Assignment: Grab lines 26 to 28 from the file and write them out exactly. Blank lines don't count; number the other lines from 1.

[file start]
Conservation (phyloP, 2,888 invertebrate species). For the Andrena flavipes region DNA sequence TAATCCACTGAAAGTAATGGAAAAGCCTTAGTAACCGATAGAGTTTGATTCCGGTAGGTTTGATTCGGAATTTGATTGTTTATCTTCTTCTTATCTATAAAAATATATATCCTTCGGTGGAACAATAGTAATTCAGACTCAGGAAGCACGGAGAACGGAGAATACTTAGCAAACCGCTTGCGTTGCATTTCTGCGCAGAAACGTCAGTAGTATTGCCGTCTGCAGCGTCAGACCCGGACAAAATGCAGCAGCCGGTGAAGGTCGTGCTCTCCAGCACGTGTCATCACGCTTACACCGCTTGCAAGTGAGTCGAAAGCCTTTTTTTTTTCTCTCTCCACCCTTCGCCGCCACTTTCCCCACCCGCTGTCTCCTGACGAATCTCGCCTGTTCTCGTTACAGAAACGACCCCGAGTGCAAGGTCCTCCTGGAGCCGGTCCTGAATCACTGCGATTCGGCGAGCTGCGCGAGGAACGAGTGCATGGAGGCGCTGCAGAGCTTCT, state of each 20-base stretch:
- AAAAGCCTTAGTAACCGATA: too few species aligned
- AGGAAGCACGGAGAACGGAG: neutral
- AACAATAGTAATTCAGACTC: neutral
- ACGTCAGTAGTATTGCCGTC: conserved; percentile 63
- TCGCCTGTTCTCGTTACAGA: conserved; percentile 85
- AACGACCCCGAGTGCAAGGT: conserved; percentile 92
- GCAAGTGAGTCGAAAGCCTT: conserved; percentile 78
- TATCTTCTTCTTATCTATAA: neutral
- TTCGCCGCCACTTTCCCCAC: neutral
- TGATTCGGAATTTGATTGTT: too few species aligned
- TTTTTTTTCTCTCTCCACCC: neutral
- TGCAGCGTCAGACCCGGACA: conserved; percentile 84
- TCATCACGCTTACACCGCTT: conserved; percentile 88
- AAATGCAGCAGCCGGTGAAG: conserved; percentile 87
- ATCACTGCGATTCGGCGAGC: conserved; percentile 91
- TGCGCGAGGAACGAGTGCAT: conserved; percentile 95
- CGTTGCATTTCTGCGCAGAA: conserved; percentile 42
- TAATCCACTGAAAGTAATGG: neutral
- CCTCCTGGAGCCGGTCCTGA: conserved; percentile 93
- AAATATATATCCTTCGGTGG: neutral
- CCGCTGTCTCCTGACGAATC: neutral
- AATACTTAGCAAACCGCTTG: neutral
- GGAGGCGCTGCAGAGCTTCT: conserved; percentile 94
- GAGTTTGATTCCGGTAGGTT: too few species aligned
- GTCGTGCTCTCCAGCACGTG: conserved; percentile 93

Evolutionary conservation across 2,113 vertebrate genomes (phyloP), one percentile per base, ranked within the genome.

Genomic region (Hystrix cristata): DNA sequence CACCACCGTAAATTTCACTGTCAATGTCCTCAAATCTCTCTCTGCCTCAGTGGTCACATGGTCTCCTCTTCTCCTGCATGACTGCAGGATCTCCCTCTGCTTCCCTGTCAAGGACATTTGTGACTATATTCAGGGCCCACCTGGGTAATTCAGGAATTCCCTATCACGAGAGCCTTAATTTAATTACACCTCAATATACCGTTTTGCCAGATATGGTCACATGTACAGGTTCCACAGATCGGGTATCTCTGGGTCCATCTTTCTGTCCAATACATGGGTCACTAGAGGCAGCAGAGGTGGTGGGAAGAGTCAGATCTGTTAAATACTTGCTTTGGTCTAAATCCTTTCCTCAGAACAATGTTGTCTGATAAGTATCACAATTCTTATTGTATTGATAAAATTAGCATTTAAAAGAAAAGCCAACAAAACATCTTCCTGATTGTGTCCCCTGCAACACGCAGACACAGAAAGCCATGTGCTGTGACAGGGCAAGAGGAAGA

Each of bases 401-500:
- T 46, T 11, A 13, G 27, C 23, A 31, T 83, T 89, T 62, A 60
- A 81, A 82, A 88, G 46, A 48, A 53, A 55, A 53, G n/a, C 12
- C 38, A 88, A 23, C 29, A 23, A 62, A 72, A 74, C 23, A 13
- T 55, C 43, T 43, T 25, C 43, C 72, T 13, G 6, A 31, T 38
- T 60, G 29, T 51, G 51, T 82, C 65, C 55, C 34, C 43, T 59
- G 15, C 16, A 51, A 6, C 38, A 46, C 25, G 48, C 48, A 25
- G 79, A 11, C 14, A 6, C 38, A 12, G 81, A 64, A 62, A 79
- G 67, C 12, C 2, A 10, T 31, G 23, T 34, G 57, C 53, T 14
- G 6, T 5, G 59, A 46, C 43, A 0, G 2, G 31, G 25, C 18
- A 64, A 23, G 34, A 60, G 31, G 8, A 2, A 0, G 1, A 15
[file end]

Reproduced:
- GTCGTGCTCTCCAGCACGTG: conserved; percentile 93

Evolutionary conservation across 2,113 vertebrate genomes (phyloP), one percentile per base, ranked within the genome.

Genomic region (Hystrix cristata): DNA sequence CACCACCGTAAATTTCACTGTCAATGTCCTCAAATCTCTCTCTGCCTCAGTGGTCACATGGTCTCCTCTTCTCCTGCATGACTGCAGGATCTCCCTCTGCTTCCCTGTCAAGGACATTTGTGACTATATTCAGGGCCCACCTGGGTAATTCAGGAATTCCCTATCACGAGAGCCTTAATTTAATTACACCTCAATATACCGTTTTGCCAGATATGGTCACATGTACAGGTTCCACAGATCGGGTATCTCTGGGTCCATCTTTCTGTCCAATACATGGGTCACTAGAGGCAGCAGAGGTGGTGGGAAGAGTCAGATCTGTTAAATACTTGCTTTGGTCTAAATCCTTTCCTCAGAACAATGTTGTCTGATAAGTATCACAATTCTTATTGTATTGATAAAATTAGCATTTAAAAGAAAAGCCAACAAAACATCTTCCTGATTGTGTCCCCTGCAACACGCAGACACAGAAAGCCATGTGCTGTGACAGGGCAAGAGGAAGA